Welcome to the Advanced Materials for Energy and Electronics Group!
The group is a vibrant team of graduate and undergraduate students and
post-doctoral researchers and is directed by Prof. Michael Arnold
of the Department of Materials Science and Engineering at the University of Wisconsin-Madison.
We focus on researching and developing particularly promising nanomaterials
that are at the extreme limit of matter that have one or more dimension
confined to the length-scale of a single or a few atoms.
The group has a current focus on materials including:
- Carbon nanotubes - seamless cylinders of carbon only one billionth of a meter in diameter
- Atomically thin sheets of graphene
- Two-dimensional materials
- Semiconducting molecules and polymers and
- Heterostructures that integrate these components with conventional, macroscopic materials
When materials become ultrathin, new electronic and optoelectronic phenomena arise, materials become dramatically more mechanically resilient and deformable, and the flow of electrical charges and molecules can be more precisely controlled and sensitively detected. Our research aims to take advantage of these properties in order to realize transformative gains in:
- Integrated circuits - higher-performance computer chips that extend Moore’s law and consume less power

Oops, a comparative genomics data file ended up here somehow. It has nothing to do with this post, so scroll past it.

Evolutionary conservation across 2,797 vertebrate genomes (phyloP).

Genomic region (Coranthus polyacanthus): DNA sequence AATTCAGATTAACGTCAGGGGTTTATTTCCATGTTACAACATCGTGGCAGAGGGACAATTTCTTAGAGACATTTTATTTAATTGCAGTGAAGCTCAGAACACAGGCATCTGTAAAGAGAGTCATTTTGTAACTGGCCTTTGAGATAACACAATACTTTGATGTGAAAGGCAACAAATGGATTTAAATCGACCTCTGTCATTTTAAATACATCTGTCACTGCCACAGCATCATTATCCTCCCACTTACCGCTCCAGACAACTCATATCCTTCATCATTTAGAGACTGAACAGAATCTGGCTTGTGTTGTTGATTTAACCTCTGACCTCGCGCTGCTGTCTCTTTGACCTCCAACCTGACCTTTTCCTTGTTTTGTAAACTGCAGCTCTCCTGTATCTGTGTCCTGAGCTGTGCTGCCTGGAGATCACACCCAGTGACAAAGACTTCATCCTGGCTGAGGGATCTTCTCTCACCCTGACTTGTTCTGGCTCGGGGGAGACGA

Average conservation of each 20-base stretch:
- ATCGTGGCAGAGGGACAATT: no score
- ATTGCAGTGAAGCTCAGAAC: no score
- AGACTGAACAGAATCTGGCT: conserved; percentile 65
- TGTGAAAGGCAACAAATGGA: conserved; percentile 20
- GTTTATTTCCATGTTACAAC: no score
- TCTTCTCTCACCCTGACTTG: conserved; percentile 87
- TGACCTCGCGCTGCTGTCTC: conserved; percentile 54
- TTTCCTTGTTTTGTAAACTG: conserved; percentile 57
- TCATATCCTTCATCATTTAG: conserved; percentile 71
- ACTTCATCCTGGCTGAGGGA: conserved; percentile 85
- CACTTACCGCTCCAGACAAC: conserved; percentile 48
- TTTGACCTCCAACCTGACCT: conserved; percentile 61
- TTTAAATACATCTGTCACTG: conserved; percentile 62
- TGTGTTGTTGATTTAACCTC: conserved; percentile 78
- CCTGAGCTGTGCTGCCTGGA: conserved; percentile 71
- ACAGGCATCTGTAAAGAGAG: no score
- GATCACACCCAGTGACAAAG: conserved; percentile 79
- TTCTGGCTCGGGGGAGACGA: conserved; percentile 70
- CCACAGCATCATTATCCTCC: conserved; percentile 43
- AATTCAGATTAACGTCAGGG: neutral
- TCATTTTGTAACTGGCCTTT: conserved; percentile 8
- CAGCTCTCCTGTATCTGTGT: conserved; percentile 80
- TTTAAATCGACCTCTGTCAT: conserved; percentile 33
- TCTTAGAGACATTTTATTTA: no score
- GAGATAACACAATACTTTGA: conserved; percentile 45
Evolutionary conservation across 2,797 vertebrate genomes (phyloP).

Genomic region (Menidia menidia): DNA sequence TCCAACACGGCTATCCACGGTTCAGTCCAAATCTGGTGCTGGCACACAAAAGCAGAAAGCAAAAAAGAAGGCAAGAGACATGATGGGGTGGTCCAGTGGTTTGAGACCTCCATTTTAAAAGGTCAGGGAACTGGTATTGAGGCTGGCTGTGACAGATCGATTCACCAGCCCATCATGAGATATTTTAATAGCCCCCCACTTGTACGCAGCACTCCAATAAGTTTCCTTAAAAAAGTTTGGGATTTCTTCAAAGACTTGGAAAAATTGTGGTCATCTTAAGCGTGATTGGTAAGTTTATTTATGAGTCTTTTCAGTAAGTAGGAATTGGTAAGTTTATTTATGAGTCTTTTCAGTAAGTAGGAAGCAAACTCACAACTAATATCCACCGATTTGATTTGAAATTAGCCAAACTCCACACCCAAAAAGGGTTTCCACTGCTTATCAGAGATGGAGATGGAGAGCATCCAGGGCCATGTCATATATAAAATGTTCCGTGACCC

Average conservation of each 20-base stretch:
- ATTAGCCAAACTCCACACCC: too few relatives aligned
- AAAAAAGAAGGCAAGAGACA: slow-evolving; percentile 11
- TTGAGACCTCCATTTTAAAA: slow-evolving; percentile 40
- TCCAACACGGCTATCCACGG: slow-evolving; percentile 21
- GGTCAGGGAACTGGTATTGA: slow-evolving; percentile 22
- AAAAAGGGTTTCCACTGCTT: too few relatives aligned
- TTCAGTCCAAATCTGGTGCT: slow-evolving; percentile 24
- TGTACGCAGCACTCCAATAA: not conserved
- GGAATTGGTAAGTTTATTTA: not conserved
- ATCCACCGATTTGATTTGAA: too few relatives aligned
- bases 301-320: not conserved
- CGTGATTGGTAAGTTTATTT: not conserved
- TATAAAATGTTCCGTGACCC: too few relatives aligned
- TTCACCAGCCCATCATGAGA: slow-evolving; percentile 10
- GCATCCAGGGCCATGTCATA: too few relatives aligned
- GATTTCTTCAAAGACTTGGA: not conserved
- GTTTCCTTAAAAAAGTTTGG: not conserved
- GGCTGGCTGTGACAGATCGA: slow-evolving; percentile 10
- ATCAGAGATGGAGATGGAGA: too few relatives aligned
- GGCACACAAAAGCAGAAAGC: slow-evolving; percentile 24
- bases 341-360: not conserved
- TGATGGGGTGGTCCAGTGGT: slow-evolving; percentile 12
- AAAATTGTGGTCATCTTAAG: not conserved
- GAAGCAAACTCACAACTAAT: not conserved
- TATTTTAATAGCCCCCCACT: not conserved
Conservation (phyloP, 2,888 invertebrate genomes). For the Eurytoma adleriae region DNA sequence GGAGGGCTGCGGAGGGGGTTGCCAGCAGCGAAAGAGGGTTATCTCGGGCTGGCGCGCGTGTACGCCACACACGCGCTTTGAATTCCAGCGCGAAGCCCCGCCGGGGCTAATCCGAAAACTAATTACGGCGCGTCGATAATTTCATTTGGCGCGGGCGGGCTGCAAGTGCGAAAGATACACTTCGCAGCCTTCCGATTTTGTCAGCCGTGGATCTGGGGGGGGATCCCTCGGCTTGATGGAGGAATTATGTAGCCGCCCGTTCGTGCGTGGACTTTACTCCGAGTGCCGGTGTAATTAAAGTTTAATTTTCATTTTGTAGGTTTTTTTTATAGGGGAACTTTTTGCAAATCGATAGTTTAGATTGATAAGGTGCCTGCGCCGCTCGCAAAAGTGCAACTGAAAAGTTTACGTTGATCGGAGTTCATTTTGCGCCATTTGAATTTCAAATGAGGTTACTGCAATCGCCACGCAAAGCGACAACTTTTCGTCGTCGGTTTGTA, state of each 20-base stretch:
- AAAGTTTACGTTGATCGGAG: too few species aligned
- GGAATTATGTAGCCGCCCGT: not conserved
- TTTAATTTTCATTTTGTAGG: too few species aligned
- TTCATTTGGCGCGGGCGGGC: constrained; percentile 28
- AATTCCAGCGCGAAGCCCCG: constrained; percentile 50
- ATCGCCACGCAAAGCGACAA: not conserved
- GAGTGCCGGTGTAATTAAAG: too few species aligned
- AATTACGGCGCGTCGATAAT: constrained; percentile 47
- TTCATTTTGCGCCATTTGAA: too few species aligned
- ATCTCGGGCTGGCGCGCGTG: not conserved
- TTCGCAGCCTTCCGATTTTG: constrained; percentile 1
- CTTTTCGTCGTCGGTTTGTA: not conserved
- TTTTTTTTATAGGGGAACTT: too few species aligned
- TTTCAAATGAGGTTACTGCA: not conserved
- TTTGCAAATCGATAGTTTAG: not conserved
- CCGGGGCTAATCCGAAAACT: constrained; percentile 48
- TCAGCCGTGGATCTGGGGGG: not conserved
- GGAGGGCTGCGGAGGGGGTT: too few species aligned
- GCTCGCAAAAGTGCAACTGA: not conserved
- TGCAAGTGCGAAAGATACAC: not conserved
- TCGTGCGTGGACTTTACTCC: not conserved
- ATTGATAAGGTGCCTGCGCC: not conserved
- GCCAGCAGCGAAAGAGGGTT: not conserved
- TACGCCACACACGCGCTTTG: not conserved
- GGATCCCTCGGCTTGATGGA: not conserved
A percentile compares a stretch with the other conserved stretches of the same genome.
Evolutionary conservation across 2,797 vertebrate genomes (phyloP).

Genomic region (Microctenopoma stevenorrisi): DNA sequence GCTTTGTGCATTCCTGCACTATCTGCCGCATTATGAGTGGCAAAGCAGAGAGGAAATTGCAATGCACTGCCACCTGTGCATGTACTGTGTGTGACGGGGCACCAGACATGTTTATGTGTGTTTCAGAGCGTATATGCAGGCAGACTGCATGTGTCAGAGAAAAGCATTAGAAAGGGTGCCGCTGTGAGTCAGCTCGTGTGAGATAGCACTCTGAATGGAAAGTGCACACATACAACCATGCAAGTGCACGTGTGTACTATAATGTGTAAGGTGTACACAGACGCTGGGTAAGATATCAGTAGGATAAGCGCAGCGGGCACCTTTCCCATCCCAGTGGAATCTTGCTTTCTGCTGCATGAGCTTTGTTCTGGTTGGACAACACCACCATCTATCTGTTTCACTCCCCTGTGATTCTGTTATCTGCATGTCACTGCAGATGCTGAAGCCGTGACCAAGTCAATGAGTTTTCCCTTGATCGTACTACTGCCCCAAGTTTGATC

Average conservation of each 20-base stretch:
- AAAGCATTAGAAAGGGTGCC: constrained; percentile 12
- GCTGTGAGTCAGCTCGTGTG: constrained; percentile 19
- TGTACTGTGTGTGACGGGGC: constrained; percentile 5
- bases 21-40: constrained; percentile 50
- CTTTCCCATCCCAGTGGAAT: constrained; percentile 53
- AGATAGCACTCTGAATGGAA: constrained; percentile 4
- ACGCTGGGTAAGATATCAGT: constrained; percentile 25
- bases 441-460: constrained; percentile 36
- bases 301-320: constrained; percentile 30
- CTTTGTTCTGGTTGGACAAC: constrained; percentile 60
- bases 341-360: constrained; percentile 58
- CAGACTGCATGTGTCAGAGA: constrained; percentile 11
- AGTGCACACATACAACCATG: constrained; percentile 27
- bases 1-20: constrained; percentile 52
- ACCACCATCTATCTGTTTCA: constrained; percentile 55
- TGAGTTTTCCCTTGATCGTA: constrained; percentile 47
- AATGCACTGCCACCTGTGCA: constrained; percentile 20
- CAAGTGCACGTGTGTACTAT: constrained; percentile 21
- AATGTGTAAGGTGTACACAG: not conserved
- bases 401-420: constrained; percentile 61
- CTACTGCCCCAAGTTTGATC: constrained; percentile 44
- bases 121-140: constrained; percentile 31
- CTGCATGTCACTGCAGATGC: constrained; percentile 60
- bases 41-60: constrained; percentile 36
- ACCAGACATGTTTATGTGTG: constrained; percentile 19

- Communication technologies - lower power and higher bandwidth circuits for wireless communication devices
- Unconventional electronics - circuits that can be folded, stretched, and integrated on clothing or skin
- Solar cells and photodetectors - that are based on novel materials and that are more efficient and sensitive
- Artificial materials - that rapidly and efficiently funnel energy in a fashion that mimics plants and bacteria
- Sensors - More sensitive and selective devices for detecting biological and environmental factors
- Chemical separations - Selectively permeable membranes for separating molecules (e.g. for water desalination) that are substantially thinner and more structurally precise than any existing membrane and thus dramatically more permeable, efficient, selective, and functional.
The research of new materials is important because the performance and efficiency of most applications are ultimately limited by the materials from which they are made.
The impact of nanomaterials on society has often been limited because it is difficult to synthesize, purity, process, organize, and integrate nanostructures.
Our research especially draws from multiple disciplines to address fundamental materials challenges – in controlling the growth, processing, ordering, and heterogeneity of nanomaterials and in understanding phenomena beyond the scale of single nanostructures – that must be overcome to exploit these exciting materials in technology.